Everyone loves Baby Yoda, but official merchandise of the character has been hard to find, since Disney didn’t want to spoil the surprise surrounding the little green alien by producing toys and t-shirts ahead of The Mandalorian’s premiere. In that vacuum, plenty of enterprising Etsy sellers have popped up to sell their own homemade Baby Yoda plushies and toys — at least, until Disney started issuing takedown notices, requiring that Etsy remove listings for bootleg merch.
Several Etsy sellers tell The Verge they have had their listings removed, cutting off popular products and disrupting existing sales. One seller, Tanya, who runs the stuffed animal storefront YourStuffedMemories, had been selling homemade Baby Yoda plushies for about a month when she received a message from Etsy. It had deactivated her sales listing after getting a complaint from Disney over her usage of the words “Star Wars,” “mandalorian,” and “Yoda” to sell the plushies.
Another seller, Kate, had a listing for a Baby Yoda-style dice bag at her HedgeCrafts store removed by Etsy for similar reasons, as did the 1OOAcreWoodshop storefront, which sells knit wool plushies of the character. Most of the stores that The Verge talked to had takedowns issued in the last week.
The original listings for these stores were extremely popular: one Yoda doll had “over 2,000 views and 300 favorites,” while another seller said that she used to see at least 100 to 200 views a day. Removing the listings also caused issues with existing orders for at least one seller, delaying shipments as they tried to reconcile orders in Etsy’s system between the old and new listings. (My own order for a Baby Yoda from YourStuffedMemories was among those delayed.)
The takedowns come as Disney has finally begun selling its own Baby Yoda toys and plushies, including dolls that are available to preorder and a planned Build-A-Bear partnership for later this year. Disney has been oddly slow to offer products featuring the hit character. It took several weeks after the show premiered before Disney sold even the most lackluster of T-shirts and mugs. In that void, the Etsy market has been one of the only places to get Baby Yoda products — often, better-looking ones than what Disney would offer.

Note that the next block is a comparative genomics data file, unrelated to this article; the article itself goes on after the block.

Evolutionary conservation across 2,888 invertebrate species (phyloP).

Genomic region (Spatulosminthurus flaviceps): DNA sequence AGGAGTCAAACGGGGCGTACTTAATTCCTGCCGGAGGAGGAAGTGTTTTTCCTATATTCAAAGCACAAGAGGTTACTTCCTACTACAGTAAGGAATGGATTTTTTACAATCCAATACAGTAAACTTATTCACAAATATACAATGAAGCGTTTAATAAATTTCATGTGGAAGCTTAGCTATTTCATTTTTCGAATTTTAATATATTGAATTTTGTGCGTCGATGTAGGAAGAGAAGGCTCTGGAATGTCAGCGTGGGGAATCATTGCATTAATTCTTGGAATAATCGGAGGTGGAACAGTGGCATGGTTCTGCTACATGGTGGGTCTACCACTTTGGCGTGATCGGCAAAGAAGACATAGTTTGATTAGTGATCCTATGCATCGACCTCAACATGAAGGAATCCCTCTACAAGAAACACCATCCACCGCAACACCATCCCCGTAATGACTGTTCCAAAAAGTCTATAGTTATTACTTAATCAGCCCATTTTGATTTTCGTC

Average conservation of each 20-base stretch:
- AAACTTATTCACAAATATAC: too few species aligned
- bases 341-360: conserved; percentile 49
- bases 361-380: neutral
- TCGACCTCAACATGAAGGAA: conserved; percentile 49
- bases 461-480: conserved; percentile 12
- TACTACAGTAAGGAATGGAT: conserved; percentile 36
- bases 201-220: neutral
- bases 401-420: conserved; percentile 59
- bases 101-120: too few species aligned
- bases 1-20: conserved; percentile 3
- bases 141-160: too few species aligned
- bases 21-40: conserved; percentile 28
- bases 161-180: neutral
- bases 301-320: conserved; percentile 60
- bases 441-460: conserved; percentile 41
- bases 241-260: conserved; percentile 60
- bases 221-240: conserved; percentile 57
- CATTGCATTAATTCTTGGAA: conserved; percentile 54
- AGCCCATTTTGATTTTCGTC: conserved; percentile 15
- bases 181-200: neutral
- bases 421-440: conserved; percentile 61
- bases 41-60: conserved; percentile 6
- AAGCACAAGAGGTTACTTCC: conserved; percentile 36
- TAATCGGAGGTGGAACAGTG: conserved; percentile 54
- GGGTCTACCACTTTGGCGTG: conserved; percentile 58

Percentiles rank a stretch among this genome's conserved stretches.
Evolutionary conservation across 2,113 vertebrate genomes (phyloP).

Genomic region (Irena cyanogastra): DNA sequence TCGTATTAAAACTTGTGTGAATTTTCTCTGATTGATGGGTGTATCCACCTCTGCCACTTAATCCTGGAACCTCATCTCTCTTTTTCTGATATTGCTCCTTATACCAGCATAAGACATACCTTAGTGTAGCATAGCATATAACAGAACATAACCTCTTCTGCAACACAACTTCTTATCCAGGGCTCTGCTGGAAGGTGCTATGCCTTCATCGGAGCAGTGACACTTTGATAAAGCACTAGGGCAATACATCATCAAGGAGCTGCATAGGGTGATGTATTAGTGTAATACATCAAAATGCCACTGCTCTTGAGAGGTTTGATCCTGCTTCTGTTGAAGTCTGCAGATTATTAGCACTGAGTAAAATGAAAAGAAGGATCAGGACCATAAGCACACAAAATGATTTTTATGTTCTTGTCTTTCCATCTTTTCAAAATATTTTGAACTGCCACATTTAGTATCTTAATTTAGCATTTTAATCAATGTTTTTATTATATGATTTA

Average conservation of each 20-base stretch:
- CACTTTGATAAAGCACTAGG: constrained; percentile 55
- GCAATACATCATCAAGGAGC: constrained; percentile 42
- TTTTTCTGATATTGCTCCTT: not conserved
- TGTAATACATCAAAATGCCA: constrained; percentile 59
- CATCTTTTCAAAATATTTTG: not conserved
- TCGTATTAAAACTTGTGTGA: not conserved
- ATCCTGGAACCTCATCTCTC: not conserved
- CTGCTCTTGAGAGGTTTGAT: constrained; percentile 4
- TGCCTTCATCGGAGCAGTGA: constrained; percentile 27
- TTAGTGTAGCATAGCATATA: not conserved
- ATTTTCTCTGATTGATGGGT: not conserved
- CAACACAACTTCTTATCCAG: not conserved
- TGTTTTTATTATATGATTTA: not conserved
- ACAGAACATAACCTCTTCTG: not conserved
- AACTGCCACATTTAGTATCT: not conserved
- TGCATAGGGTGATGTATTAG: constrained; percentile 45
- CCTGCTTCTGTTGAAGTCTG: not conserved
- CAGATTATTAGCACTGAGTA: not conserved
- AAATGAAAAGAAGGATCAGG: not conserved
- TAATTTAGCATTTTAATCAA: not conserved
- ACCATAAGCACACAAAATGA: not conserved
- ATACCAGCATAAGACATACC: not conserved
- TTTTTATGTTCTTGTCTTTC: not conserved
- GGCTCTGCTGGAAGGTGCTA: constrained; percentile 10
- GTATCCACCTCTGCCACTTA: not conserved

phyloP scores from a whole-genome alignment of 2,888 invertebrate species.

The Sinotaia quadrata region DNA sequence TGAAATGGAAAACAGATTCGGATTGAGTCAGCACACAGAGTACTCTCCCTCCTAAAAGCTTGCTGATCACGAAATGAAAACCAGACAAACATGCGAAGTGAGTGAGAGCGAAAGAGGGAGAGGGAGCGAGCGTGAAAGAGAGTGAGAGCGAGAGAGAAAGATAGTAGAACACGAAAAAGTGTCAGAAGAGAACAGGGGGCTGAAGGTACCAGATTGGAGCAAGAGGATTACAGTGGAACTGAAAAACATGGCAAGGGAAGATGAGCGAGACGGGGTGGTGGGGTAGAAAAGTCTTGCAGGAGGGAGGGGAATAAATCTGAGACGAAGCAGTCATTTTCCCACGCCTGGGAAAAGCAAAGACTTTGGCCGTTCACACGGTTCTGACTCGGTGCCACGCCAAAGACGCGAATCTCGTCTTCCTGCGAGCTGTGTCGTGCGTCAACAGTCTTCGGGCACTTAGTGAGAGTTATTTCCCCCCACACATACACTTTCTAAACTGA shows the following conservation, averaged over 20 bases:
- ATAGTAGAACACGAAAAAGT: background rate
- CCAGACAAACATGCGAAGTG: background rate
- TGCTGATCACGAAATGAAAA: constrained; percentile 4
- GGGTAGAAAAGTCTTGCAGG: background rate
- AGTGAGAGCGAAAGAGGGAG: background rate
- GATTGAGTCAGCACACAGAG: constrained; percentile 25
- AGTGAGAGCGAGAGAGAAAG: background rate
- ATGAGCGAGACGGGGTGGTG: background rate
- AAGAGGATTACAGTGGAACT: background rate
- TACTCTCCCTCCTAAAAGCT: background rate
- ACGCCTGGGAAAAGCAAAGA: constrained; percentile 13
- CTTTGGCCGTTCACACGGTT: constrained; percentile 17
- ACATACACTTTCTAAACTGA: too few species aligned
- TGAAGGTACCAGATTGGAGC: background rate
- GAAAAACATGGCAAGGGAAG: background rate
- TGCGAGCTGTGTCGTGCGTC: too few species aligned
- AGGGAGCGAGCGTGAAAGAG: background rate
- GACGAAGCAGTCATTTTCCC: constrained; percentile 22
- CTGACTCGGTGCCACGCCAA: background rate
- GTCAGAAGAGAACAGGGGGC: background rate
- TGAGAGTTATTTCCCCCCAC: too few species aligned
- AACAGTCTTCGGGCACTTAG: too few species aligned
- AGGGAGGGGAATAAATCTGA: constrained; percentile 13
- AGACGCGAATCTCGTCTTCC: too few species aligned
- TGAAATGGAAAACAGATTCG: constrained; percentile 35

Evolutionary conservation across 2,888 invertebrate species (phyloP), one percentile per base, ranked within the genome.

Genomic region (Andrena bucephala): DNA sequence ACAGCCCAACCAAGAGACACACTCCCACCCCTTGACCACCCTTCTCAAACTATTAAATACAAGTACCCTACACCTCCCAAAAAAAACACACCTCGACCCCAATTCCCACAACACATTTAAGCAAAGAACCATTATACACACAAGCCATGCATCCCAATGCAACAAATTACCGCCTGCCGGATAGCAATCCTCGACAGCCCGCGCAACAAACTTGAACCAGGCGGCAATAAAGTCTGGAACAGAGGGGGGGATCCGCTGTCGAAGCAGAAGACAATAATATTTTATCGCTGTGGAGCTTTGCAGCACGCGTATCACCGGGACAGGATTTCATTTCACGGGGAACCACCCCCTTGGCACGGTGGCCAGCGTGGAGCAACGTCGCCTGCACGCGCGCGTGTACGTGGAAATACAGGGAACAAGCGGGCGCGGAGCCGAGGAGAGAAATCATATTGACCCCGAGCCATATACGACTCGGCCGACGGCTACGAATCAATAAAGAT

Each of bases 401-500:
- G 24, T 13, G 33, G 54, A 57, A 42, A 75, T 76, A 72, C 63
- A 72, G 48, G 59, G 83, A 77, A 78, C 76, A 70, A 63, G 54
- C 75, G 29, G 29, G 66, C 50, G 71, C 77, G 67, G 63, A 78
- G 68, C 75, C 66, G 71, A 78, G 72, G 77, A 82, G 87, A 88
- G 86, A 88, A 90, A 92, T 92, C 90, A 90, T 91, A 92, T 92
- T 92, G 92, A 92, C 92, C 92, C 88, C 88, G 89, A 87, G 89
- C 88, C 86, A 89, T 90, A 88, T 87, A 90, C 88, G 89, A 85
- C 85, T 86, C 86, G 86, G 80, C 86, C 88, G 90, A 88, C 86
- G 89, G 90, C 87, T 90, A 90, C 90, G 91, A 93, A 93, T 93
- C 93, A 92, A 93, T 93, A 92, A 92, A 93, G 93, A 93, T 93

It’s a difficult situation for sellers. Baby Yoda (like the terms “Star Wars,” “The Mandalorian,” and “Yoda”) is owned by Disney, and the company has the legal right to enforce its intellectual property and prevent others from profiting off its work. But fans have been eager for products Disney isn’t offering, and sellers’ handmade toys can deliver a burst of new customers to Etsy shops that typically sell much lower-profile goods, like stuffed unicorns and wall decorations. Tanya, the only seller to give approximate sales, told The Verge that she had sold 200 or so of the plushies.
Etsy declined to comment on the takedowns but pointed to its “Intellectual Property Policy,” which says that “Etsy reserves the right to disable any listing, shop, or account” in response to intellectual property claims. Disney has not yet responded to a request for comment.
Generic descriptions make the plushies much harder to find
Tanya has resumed selling her plushies under the more ambiguous name “The Baby Child,” with all direct references to Star Wars and The Mandalorian removed. She’s still concerned that Disney may try to remove the listing, but the effects of the takedown have already hit — not having the Star Wars keywords have made her product much harder to find, with views of her page slowing down to a trickle of two to 10 views a day.
Kate has relisted her dice bag, too, with a more generic description: “Is he an alien, a goblin?... his origins are unknown.” She says that her dice bag sales have also decreased since she’s had to relist it without the Star Wars keywords, but she thinks the slowdown may be for the best: all her bags are handmade, and she’s already got weeks of orders to fulfill.
The 1OOAcreWoodshop has taken a similar tack: it now sells a “Baby Alien Plush Doll.” Although like Kate and Tanya, the company tells The Verge that views have dropped considerably on the new listing as a result.
They’re not the only ones. A quick search on Etsy for “the child” or “baby alien” reveals a plethora of stores attempting to avoid Disney’s gaze. But Disney’s copyright claims seem to be oddly scattershot, and there are still thousands of listings on the site that blatantly sell “Baby Yoda” and “Mandalorian” merch. It’s not clear why these specific listings were targeted, but their popularity may have played a role. Kate said her dice bag jumped in popularity when it was highlighted by Geek Girls in December, driving shoppers to her store and boosting sales — at least until Disney spotted it.